Myth: Hitting your head is the only way to get a concussion.
Fact: Concussions can be caused by any blow to the body that causes the head and brain to move quickly back and forth. Anything that causes the brain to bounce around or twist within the skull can cause a concussion
Myth: A harder blow to the head, or body, means a worse concussion.
Fact: The force of the blow is not a factor in the severity of the resulting concussion. The severity of a concussion depends on the individual, and potentially on any previous history of TBIs.
Myth: Everyone who has a concussion blacks out.
Fact: Losing consciousness is not a necessary sign of a concussion, and occurs in less than 10% of all cases.
Myth:You'll know immediately when someone has a concussion.
Fact:Signs and symptoms of a concussion generally show up soon after the injury, but the full effect of the injury may take several hours, to days, to be noticeable. This is why when in doubt, always sit your athlete out, and seek medical attention.
Myth:Athletes will report their own concussion symptoms.
Fact:Athletes may not report their symptoms for a variety of reasons. Some think it would let the team down, and some may not understand their symptoms are pointing to a concussion. This is why all coaches and parent should know the danger signs and causes of a concussion, and call 911 or take their athlete to the emergency department if you have any reason to suspect they have a concussion.
Myth: A person with a concussion should try to stay awake.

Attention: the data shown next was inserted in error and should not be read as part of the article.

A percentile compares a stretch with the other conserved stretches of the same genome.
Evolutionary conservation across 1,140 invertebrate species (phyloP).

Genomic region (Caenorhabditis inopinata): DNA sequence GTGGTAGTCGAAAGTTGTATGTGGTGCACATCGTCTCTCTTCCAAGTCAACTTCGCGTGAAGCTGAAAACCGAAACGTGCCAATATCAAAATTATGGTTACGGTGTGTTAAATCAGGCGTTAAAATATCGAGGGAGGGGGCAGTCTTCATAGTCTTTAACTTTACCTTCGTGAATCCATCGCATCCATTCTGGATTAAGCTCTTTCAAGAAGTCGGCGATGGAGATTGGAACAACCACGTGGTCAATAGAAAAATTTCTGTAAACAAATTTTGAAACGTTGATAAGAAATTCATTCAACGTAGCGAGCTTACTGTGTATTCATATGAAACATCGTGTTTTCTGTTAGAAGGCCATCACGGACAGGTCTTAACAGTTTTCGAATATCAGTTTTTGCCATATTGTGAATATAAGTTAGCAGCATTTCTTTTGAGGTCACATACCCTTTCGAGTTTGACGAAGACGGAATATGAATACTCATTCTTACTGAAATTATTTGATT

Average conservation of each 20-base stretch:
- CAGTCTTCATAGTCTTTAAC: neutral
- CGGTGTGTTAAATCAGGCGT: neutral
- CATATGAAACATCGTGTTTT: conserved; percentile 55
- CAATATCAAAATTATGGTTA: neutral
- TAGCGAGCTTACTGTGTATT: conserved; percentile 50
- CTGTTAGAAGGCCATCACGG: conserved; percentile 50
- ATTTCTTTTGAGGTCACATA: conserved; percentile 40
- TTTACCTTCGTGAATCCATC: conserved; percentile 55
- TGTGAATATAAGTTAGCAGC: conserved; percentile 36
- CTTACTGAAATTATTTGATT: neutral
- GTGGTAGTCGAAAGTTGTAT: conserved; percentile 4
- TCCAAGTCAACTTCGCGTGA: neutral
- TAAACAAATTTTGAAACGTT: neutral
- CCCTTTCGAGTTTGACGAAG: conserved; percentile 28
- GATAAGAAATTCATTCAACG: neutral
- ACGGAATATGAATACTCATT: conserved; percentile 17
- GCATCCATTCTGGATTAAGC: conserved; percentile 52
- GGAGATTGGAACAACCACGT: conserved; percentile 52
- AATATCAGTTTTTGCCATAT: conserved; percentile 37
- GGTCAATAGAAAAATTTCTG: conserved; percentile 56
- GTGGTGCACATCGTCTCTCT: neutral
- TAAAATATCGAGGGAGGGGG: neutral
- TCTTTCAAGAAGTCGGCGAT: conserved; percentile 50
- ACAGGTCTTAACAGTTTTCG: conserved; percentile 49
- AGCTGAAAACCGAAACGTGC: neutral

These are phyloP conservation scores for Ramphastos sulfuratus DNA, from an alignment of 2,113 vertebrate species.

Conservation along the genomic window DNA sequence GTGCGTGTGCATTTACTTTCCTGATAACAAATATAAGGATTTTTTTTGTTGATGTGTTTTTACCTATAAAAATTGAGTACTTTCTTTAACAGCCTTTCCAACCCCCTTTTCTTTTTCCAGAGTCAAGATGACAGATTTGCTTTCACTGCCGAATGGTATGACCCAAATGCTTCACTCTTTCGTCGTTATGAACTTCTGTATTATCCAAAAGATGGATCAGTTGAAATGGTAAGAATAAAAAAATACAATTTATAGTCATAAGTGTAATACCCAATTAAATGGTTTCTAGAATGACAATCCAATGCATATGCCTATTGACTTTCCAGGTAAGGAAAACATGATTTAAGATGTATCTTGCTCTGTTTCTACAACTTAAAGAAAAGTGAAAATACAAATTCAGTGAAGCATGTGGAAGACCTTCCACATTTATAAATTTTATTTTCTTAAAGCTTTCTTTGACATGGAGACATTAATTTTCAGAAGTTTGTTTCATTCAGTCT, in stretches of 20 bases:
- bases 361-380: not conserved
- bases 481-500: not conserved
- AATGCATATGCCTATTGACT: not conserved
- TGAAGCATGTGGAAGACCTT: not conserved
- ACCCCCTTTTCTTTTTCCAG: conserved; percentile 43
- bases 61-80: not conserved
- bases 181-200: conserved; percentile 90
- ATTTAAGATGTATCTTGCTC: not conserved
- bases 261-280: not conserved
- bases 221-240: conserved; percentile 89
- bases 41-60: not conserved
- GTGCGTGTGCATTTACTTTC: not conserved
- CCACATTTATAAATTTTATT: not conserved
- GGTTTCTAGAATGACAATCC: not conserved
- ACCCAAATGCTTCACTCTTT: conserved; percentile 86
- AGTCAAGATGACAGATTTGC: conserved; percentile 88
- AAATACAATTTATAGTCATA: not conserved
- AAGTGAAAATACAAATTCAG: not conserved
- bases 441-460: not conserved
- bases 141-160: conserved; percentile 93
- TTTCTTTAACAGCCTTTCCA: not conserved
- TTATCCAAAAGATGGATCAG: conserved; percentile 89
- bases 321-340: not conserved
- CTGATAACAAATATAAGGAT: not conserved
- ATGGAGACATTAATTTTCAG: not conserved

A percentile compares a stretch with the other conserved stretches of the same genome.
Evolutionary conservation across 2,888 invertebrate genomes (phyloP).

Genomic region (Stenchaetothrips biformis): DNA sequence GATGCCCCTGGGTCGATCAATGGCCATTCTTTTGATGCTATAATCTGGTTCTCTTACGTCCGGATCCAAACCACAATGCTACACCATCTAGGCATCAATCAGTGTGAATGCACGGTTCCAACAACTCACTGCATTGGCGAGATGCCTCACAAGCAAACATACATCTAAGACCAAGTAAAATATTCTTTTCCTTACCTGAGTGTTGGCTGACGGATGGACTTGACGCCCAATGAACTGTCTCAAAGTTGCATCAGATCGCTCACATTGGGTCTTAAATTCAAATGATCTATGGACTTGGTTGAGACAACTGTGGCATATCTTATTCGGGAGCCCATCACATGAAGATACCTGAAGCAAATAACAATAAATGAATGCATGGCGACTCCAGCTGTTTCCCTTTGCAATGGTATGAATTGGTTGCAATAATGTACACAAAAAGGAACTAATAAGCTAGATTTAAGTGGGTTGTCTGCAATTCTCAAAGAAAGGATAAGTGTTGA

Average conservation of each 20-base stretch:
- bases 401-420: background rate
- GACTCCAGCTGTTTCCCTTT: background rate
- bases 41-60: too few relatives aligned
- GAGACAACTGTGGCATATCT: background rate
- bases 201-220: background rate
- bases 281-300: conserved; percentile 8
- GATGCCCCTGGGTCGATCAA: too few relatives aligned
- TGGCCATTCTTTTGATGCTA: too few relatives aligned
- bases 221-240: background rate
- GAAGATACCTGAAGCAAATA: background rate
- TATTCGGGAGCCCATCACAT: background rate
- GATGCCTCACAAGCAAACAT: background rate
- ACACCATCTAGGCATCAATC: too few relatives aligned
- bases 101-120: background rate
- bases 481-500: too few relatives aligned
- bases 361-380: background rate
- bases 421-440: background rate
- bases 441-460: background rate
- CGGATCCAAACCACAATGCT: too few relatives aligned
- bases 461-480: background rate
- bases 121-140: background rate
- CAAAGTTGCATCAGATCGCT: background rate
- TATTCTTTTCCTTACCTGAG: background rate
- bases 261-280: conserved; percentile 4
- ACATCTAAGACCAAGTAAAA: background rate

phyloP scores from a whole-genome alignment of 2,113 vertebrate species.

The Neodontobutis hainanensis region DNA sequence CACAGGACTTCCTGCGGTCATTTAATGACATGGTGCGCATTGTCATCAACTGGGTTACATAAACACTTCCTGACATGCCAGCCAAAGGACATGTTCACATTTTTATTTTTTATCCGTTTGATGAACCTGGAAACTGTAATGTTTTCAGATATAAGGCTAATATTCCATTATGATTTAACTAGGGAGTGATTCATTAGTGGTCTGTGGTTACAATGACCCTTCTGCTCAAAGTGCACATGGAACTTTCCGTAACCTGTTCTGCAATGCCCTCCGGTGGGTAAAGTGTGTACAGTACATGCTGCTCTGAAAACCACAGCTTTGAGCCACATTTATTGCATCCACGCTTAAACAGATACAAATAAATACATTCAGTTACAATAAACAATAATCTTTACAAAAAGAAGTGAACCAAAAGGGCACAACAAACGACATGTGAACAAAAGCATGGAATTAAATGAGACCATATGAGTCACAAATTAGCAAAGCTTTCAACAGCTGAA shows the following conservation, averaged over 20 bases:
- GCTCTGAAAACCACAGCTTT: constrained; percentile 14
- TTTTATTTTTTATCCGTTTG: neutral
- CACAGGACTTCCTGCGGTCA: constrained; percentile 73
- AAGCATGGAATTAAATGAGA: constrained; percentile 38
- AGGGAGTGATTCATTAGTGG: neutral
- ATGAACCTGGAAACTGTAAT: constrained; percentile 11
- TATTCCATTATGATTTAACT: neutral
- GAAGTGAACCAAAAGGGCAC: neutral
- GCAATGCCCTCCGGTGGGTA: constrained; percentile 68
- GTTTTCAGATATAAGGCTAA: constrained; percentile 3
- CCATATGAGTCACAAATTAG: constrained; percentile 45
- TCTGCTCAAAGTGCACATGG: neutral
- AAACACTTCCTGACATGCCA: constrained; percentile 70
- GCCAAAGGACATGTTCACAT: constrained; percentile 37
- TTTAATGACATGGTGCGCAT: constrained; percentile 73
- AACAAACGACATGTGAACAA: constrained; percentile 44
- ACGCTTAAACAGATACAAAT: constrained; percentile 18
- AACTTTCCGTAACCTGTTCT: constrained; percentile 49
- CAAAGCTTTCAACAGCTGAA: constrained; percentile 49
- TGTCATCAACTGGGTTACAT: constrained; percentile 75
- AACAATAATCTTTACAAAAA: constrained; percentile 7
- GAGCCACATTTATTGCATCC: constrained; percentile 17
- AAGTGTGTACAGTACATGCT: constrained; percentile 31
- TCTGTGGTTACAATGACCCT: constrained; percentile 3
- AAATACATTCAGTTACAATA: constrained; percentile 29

Fact: Rest is a very important part of recovering after a concussion, and helps the brain to heal. Encourage your athlete to get plenty of rest at night and during the day.
Myth: Everyone recovers from concussions at the same rate.
Fact: Recovery time varies per individual. Although most people recover quickly and fully, for some, symptoms can last for days, weeks, or even longer. Factors that can affect recovery time include: the severity of the concussion, the age of the individual affected, the health of the individual previous to the concussion, and how well the individual takes care of themselves after the injury.
Myth: It's safe to resume normal activities right after a concussion.
Fact: If your athlete has a concussion, their brain needs time to heal. Resuming play too early puts your athlete at risk for a repeat concussion, which can slow recovery or increase their chances for long-term problems. In rare cases, repeat concussions can result in brain swelling, and permanent brain damage. It is only safe to resume play, or other normal activities, such as driving, heavy housecleaning, and sustained computer/video game use, when a health care professional says it's OK.
Myth: Wearing a helmet means you can't get a concussion.
Fact: While wearing a helmet is a must to reduce the risk of severe brain injury and skull fractures, there is no "concussion-proof" helmet. So, even with a helmet, it is important for teach your athletes how to avoid hits to the head.
NorthBay Medical Center: 707-646-5000 NorthBay VacaValley Hospital 707-624-7000